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How to Write an Effective Cover Letter – 9 Tips to get You Started

If a resume is the steel framework of a building, then a cover letter is its brick and mortar. This document accompanies your resume, filling the gaps and completing the structure. Addressed directly to a prospective employer, it is a more personal document than the resume itself. 

With a cover letter, you are introducing yourself and explaining why you are fit for the job. A well-written cover letter helps you stand out from the crowd and increases your chances of being shortlisted for an interview. It is important to customise your letter for different job profiles and companies. It may seem like a time-consuming task, but a personalised cover letter is the best way to market yourself as a potential candidate for the post.

Here are some pointers to keep in mind while writing a cover letter:

1. Keep your cover letter short and precise

Hiring managers have only a few seconds to go through your application. Keep your cover letter short and precise. A half-page long cover letter is ideal, and it should never be longer than one full page. Resist the temptation to use clichés. Instead, lend your own voice to your pitch.

2. Open with precision

Don’t waste your words on lengthy opening lines that do not say much. Save the hiring manager’s precious time by getting directly to the heart of the matter.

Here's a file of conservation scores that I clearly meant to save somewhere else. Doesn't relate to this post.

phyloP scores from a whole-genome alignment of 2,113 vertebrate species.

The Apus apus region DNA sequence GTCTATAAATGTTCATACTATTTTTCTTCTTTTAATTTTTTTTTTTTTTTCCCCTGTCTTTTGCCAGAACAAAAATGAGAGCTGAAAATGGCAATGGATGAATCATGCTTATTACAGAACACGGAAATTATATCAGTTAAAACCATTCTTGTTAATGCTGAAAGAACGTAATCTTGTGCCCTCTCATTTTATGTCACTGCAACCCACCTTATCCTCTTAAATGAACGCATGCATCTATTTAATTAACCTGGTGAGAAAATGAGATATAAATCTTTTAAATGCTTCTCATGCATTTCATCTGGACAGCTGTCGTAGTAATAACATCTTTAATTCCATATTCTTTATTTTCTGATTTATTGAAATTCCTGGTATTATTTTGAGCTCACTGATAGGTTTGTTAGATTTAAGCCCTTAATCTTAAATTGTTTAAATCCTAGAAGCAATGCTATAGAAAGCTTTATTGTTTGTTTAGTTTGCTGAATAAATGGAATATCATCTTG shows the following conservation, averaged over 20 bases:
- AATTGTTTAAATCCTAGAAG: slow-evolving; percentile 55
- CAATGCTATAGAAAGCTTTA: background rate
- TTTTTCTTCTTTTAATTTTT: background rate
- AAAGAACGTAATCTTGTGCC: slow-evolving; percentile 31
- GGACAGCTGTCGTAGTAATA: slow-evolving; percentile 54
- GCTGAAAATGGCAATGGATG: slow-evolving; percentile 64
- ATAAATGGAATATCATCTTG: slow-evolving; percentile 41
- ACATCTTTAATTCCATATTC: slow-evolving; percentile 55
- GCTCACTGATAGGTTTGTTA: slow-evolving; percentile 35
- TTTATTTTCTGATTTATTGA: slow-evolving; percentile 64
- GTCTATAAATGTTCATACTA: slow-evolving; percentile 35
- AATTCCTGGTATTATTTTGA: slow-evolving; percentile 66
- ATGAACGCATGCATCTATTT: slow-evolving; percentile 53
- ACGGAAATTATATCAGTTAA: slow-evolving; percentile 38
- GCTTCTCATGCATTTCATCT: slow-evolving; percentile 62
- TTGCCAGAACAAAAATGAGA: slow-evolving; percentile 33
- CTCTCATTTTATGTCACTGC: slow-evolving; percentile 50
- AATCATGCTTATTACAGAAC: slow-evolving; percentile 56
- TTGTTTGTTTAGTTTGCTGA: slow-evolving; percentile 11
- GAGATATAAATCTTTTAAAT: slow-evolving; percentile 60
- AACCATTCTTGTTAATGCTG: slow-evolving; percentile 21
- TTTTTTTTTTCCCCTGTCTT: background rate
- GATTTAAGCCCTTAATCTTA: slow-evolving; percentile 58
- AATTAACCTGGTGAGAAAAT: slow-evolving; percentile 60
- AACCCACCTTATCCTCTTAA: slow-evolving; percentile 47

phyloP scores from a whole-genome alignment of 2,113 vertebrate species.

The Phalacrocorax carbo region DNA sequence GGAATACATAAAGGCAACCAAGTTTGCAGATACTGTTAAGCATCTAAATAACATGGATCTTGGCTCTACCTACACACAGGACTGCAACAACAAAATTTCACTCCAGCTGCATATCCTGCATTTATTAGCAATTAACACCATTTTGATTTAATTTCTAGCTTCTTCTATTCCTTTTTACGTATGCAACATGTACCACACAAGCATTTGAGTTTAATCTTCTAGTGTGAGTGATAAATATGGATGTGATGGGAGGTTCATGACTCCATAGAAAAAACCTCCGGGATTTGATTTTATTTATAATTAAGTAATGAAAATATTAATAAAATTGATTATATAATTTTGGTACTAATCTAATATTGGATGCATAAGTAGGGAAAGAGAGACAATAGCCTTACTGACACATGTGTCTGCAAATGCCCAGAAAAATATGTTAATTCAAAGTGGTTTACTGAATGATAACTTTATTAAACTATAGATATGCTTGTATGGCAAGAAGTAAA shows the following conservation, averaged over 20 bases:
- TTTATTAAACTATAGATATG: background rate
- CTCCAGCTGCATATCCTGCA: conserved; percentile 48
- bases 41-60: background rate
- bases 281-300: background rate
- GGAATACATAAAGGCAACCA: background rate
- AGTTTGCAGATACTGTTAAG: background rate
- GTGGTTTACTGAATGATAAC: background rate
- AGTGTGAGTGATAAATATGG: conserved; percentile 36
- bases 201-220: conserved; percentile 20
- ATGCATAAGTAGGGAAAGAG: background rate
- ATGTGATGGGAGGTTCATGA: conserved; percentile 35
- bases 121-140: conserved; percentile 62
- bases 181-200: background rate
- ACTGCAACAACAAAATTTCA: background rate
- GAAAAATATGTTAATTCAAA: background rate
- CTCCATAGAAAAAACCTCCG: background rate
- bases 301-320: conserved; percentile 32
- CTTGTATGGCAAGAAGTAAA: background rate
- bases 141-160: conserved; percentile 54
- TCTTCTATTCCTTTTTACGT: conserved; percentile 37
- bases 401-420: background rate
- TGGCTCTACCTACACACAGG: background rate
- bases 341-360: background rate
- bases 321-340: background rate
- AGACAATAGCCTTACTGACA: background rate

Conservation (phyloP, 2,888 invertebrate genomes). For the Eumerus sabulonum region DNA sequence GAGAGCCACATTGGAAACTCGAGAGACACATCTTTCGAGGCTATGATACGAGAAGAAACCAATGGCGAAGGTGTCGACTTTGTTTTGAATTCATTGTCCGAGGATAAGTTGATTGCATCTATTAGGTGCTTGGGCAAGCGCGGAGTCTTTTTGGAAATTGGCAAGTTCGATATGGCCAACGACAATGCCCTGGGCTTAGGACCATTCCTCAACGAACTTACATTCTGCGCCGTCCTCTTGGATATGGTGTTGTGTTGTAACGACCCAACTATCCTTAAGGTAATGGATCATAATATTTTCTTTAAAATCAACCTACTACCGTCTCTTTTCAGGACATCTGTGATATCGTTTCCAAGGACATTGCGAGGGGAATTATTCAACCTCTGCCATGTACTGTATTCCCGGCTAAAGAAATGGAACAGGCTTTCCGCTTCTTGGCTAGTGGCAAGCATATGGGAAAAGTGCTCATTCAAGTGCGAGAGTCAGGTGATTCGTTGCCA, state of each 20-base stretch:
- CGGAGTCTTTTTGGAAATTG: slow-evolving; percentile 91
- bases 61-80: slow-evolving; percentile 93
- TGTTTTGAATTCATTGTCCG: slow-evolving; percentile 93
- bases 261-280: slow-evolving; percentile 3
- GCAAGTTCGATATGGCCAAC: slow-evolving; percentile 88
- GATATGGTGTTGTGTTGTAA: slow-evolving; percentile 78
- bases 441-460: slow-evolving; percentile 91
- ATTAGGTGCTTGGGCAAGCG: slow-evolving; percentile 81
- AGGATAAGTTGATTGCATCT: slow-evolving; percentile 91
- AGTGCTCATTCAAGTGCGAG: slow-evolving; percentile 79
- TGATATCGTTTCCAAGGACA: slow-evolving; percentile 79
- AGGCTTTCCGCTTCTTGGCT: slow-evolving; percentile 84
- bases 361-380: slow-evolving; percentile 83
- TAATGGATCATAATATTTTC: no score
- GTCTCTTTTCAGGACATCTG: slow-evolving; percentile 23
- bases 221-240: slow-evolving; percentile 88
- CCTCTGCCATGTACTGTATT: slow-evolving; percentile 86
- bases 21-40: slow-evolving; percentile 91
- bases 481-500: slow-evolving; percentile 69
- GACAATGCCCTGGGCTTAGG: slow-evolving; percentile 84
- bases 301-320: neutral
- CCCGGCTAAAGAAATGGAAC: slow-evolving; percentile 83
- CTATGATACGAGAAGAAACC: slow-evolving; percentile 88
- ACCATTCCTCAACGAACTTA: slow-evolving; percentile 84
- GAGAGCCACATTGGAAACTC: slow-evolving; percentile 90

3. Explain why they should short-list you

Briefly mention your educational and professional background and connect it to why it makes you the right candidate for the job. The point of writing a cover letter is to convince your prospective employer to call you for an interview. Read the job description, then pick out three or four points from your resume and link them to how they will help you perform the tasks mentioned in the job description.

4. Use your cover letter to provide additional information

Use the cover letter to provide information about yourself that is not available in the resume. If there is an anecdote which you think may interest your prospective employer, this is the place to mention it. You could also use this platform to plug any hole that exists in your resume, like an employment gap. 

5. Impress with numbers

Hiring managers are always looking for tangible ways to assess a candidate’s worth. Quoting a few numbers that showcase your past achievements is a sure way to get them interested. It will also tell them that you are result-driven and understand their concerns.

6. Emphasise on what value you can add

Mention the skills you bring to the table instead of focusing on how great the job will be for your career. Read up on the organisation’s mission, values and objectives to gain a deeper understanding of the company you are applying to. Then use this information to bring out why you think you would be a good fit for the organisation. 

7. Don’t be excessively formal

Being excessively formal or verbose sometimes has the unintended effect of making the writer seem mechanical and insincere. Don’t treat the hiring manager as your friend, but don’t adapt a wordy or stiff tone either. Aim for an easy, professional tone in your letter. 

8. Edit before sending

Edit the document, run a spell check and ask someone else to read it as well. One of the surest ways of blowing your chances for progressing to the interview stage is to have an error creep into your resume or cover letter. 

9. Be yourself

Finally, just be yourself. People can tell when you’re being fake – even in a letter.

Cover letters are the first opportunity you have to impress an employer. Naturally, there’s a lot of pressure to get it right. Take professional help if required, but make that first touch point with your prospective employer a great one. 
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